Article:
Perky has been to fortunate to not run into terminal diseases in her life. But that is more a stroke of good luck than her own doing.

Humans are in constant competition with parasites and infectious diseases, Leonardson-Placek says. Whether or not one contracts a disease like the Zika virus is not a lifestyle choice such as choosing to smoke or maintaining good nutrition.

Americans tend to live with this idea that we are immune to diseases like these because we are a more developed country than others, Leonardson-Placek says.

But in reality, we are living longer in countries like America because we have eradicated most infectious diseases within our environment.

Maintaining a livable environment is not exclusive to humans. Siegfried Hekimi, a professor at McGill University and researcher of the biology of aging, says life expectancy differences can be compared to certain insects. Termites, for instance, will create an environment for their queen to live in. The queen might live for decades, while the workers live just months or weeks. The entire colony tends to and helps create a livable environment for the queen, allowing her to live longer. There will not be an infectious bacteria on her skin, as the workers have cleaned it away.

While many Americans do face diseases, the main factors that play a role in our lifespans are within our control, such as Perky preventing herself from becoming isolated. Psychological and social factors can influence how well someone ages. These factors can include religious beliefs, relationships, perceived health, socioeconomic status, and coping skills, according to the Industrial Psychiatry Journal.

Hogue studies skeletal biology that ranges from as old as 1,000 years ago, to 600,000 years ago. In these bones, she sees a lot of osteoporosis, which can be linked to not having a good diet.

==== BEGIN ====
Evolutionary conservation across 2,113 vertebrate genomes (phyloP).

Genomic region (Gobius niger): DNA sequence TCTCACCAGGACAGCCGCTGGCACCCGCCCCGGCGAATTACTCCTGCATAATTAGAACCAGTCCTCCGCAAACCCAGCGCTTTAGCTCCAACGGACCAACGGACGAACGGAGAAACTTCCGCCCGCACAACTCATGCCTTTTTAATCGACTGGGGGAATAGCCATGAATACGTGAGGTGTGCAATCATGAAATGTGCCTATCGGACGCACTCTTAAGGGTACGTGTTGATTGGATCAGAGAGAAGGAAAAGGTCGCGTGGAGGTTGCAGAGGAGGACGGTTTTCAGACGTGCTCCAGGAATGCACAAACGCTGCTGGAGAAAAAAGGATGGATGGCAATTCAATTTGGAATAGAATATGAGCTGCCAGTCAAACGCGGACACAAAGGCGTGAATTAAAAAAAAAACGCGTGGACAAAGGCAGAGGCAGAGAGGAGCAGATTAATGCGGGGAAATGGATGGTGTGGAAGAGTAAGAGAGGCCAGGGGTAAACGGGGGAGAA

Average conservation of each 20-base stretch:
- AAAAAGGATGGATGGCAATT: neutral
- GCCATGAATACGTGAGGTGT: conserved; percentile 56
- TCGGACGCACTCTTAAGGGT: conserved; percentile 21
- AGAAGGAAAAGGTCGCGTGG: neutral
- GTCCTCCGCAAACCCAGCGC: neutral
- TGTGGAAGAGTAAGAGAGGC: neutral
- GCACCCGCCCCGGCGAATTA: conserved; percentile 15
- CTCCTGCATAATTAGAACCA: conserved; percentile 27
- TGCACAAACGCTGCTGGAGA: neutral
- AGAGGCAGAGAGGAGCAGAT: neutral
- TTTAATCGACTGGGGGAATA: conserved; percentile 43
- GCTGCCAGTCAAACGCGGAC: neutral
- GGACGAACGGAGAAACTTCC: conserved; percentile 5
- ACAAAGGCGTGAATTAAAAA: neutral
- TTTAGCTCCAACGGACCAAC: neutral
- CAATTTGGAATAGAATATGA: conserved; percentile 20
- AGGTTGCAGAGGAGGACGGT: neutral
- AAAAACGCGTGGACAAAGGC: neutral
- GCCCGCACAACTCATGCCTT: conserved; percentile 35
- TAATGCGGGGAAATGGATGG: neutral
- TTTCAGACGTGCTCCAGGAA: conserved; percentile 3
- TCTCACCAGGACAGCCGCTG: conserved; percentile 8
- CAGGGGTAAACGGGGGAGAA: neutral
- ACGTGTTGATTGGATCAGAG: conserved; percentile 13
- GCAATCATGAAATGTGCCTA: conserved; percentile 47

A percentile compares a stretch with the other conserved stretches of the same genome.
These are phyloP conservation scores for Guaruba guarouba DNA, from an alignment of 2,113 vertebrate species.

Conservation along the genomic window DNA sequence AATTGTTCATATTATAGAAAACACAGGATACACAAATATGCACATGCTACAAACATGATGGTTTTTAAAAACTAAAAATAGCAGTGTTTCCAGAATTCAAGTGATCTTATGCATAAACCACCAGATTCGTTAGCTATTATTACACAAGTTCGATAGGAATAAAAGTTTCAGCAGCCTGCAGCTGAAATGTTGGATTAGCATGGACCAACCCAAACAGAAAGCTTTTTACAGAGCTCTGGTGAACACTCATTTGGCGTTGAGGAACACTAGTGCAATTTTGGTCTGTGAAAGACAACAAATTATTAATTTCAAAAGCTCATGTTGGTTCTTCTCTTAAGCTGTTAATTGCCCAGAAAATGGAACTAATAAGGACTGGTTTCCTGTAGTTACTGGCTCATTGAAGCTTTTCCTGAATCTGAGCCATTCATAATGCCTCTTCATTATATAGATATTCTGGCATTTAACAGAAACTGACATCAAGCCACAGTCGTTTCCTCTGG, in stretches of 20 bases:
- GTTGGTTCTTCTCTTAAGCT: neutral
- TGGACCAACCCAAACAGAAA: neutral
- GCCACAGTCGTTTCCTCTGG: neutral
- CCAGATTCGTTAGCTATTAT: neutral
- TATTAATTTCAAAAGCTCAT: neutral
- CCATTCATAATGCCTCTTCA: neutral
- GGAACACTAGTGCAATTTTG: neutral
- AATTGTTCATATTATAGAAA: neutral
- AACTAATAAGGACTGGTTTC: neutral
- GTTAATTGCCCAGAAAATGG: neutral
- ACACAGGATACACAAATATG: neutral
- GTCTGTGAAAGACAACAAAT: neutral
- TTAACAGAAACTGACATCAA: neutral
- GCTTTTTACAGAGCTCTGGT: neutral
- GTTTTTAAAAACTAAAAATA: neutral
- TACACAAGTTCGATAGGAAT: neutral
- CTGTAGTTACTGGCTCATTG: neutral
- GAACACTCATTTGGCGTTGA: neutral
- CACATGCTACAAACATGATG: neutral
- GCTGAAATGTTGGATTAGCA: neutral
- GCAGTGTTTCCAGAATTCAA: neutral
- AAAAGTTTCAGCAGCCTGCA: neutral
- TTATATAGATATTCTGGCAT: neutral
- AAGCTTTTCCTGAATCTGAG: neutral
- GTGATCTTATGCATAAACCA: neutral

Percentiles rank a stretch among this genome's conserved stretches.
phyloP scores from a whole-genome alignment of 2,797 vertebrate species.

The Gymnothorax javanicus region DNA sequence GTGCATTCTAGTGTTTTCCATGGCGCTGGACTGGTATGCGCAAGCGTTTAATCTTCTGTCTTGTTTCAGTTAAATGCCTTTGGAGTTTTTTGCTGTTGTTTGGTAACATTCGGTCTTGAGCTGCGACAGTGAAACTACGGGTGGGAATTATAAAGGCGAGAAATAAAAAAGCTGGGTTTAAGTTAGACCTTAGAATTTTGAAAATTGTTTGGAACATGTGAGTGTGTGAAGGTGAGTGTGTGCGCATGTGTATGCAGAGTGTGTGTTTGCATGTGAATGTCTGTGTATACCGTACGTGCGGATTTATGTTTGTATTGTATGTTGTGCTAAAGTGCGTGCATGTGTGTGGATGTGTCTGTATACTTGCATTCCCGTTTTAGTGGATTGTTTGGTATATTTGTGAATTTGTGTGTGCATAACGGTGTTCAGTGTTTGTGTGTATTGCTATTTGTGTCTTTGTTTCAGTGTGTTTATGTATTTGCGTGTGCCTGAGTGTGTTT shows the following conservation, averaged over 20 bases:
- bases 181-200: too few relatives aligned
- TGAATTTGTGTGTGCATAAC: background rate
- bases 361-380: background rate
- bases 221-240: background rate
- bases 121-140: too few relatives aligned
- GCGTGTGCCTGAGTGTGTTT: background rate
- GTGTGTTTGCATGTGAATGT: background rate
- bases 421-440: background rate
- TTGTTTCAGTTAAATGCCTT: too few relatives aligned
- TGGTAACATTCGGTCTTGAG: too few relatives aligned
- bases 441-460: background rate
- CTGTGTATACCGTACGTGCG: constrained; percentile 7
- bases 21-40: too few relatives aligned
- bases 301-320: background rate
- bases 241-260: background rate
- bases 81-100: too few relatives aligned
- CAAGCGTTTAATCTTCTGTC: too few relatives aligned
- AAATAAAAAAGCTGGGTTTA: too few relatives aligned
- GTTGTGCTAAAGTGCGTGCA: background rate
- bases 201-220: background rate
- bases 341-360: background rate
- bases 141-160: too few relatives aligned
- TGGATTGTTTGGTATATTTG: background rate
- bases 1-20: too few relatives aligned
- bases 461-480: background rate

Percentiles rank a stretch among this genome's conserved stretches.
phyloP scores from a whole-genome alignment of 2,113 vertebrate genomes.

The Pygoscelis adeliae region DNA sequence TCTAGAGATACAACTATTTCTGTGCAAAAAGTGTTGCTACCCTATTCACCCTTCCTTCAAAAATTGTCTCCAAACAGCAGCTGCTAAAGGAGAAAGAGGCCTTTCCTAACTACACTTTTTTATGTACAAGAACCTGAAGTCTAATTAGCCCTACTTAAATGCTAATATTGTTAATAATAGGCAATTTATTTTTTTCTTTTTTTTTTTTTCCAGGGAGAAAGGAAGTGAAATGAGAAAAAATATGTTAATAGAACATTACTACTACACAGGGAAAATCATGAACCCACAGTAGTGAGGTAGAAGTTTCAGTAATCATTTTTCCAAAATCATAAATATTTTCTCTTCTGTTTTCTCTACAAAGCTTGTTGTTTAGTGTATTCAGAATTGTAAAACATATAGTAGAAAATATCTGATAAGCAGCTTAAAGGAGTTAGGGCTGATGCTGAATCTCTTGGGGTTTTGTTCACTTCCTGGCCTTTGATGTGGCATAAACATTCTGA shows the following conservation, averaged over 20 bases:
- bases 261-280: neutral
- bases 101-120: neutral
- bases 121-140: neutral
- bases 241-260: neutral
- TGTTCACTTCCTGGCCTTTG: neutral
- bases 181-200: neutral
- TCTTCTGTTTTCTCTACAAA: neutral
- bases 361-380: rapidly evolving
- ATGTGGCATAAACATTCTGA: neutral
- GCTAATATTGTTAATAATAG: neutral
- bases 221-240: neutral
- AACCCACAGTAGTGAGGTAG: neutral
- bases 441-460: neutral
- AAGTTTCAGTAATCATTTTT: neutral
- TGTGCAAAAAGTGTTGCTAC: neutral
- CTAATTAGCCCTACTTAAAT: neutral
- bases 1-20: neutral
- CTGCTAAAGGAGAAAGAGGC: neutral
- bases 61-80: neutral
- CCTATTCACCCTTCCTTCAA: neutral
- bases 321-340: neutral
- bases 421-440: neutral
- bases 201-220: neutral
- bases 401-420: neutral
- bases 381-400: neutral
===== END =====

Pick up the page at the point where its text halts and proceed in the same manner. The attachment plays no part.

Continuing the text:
Osteoporosis is still a problem today. But with modern medicine we seem to have a better grasp on its prevention.

Humans have also learned to control their environments. While not everyone can have a colony of devoted workers to help us live on, innovations like air conditioning definitely help prevent things like overheating.

This fits within a factor we can control: our lifestyles. We can choose if we get up each morning to take a walk, and we can control whether or not we eat vegetables. People are living longer because we are aware of our health and taking control of the factors that can limit our years. We are conscious of it.

As Perky is. Her father instilled good habits in her, she says. A family doctor, Perky’s father taught her about health from a young age. As a little girl she dreamed of becoming a nurse and working alongside him, and she worked in a health office in college.

His medicine cabinet sits in a corner of her living room. The more than 100-year-old cabinet used to be filled with vials and remedies that were once the best in medicine. Now, glass dishes her mother used and family heirlooms line its shelves.

Perky reckons that her family can sell everything in her home when she’s “through with them.” Each corner of the living room reflects a different part of the last 100 years. Atop her father’s cabinet sit Japanese dolls from a church mission trip back in 1983. Small vases from a Japanese glass shop adorn a shelf following the stairs to the basement.

She likes to show off her collection. But when they get to the staircase, most people tense up, afraid to let Perky tackle what could be a looming death trap. But it’s all silly. She knows to hold the banister.

The desire to challenge herself is another key to Perky’s years. Those higher in age shouldn’t limit themselves, Newman says. These challenges can be physical or mental, such as finishing the crossword in the morning paper to keep her brain on its toes.

Perky definitely doesn’t limit herself, except for with a few things, like cleaning her house. She has someone come clean once a month.

But she will always do her own laundry, and she does her best to keep things tidy in case she has guests. In the past, those guests were fellow church members attending her signature Christmas parties. These days, her house guests are her neighbors, one of which she considers her best friend. These friendships are necessary for Perky in her old age. A recent power outage wiped out their whole block, and it wasn’t too long before neighbors came to check on her. When she leaves to visit her daughter in Florida, her neighbors keep an eye on her house.